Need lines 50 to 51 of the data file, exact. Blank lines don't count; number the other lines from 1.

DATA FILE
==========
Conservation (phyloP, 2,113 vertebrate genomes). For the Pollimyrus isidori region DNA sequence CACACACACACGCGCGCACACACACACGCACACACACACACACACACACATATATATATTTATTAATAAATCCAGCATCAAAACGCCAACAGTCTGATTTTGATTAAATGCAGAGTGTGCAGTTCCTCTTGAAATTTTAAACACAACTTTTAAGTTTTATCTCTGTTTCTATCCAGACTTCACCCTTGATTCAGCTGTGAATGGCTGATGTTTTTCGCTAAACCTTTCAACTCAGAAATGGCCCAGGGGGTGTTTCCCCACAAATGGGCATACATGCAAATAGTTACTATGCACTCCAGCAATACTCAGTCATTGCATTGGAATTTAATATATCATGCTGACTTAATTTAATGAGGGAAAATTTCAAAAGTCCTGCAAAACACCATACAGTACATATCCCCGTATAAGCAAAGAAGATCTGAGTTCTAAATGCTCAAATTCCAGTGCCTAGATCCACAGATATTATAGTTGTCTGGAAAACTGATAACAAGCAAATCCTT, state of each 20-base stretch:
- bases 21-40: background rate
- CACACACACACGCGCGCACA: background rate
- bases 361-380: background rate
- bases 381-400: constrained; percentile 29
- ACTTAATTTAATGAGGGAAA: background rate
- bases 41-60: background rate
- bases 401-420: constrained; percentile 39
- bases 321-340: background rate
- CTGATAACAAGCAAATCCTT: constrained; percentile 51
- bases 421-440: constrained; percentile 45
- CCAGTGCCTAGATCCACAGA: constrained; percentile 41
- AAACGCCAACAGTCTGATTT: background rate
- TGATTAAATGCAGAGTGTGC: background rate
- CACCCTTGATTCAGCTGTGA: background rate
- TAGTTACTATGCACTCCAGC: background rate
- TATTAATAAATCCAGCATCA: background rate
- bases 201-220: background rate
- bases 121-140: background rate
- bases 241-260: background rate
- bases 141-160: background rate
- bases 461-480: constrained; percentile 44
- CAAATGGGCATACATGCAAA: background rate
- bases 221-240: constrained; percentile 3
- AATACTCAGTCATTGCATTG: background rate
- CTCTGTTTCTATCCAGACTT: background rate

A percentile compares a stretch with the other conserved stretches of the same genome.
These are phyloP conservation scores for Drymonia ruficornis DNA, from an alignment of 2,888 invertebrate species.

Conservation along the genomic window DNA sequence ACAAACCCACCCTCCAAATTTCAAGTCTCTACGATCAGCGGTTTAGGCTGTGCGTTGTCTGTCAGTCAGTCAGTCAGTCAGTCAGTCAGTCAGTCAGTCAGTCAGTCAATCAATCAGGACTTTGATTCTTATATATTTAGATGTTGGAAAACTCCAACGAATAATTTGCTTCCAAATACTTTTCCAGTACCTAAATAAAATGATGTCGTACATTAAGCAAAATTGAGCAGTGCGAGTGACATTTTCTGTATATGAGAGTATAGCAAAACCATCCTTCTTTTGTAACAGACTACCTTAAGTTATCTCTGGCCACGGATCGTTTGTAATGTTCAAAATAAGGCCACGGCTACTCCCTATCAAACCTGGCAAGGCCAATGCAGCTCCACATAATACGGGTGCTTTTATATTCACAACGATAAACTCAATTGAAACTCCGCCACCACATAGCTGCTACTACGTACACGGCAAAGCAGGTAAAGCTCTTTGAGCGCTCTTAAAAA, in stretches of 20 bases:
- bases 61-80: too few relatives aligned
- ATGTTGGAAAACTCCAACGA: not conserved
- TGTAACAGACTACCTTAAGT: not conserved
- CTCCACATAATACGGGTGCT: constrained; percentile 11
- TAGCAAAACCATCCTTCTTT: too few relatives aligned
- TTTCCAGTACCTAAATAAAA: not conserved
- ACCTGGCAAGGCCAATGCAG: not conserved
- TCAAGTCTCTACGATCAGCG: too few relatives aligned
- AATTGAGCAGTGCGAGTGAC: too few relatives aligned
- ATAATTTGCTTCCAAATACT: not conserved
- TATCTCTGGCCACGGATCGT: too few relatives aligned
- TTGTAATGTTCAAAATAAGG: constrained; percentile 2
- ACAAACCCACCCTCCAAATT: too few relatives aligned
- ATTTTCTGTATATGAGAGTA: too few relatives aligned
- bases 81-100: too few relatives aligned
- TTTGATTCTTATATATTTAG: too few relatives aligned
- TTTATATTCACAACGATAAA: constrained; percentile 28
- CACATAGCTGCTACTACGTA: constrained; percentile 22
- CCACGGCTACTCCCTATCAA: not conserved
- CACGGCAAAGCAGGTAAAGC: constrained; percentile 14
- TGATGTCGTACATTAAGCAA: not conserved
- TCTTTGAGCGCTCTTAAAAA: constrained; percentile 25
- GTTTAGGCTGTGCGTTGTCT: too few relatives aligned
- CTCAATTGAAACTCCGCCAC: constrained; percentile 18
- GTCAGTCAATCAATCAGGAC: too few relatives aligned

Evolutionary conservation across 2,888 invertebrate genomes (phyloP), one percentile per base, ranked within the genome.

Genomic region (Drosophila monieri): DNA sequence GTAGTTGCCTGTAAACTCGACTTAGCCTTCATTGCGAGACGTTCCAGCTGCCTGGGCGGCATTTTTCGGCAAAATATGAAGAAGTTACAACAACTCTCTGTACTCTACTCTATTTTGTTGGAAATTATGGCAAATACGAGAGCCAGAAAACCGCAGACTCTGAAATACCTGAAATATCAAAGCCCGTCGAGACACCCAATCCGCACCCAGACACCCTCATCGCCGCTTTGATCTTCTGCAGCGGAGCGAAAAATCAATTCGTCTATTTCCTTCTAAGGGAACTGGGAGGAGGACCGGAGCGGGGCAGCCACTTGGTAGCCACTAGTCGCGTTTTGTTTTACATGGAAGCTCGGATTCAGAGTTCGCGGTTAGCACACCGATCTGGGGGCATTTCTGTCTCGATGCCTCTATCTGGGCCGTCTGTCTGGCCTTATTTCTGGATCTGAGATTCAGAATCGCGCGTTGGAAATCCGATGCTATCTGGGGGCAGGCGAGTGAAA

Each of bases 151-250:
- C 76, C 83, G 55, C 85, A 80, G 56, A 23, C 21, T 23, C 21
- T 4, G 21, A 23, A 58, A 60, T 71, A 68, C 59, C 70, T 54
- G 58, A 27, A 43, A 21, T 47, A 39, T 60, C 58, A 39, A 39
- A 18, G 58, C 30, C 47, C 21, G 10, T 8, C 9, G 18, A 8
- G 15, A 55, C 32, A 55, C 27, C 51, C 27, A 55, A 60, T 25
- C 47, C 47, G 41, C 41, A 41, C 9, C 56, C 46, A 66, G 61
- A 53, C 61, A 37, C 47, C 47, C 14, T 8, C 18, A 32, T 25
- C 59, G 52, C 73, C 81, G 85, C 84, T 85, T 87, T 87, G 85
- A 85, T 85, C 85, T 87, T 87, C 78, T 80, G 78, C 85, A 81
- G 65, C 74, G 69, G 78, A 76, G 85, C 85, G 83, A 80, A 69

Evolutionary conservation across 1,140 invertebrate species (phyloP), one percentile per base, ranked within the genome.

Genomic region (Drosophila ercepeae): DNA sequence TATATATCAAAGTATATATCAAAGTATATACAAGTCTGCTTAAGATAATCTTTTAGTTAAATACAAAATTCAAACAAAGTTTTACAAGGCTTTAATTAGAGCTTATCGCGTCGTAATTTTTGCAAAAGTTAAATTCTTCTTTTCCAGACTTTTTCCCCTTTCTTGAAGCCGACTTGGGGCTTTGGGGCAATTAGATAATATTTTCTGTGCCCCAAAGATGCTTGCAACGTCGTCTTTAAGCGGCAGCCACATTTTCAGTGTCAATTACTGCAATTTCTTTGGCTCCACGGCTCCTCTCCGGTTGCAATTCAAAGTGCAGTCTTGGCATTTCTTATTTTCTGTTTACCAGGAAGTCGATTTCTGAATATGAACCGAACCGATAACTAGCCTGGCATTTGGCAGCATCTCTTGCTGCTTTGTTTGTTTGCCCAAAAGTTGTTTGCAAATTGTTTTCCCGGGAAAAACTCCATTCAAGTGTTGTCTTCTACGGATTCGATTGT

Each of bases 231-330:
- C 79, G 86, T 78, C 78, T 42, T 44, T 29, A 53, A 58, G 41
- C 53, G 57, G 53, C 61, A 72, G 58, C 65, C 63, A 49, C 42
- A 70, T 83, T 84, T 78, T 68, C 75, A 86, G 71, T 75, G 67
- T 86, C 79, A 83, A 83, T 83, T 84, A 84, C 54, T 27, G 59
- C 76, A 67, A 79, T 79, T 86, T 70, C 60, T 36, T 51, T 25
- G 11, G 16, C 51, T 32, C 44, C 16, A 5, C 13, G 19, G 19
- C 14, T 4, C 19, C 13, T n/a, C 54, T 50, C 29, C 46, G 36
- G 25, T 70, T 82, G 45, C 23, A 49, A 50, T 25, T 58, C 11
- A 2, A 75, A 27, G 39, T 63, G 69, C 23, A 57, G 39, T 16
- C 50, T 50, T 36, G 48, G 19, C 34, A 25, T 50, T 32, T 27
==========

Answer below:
- TGATGTCGTACATTAAGCAA: not conserved
- TCTTTGAGCGCTCTTAAAAA: constrained; percentile 25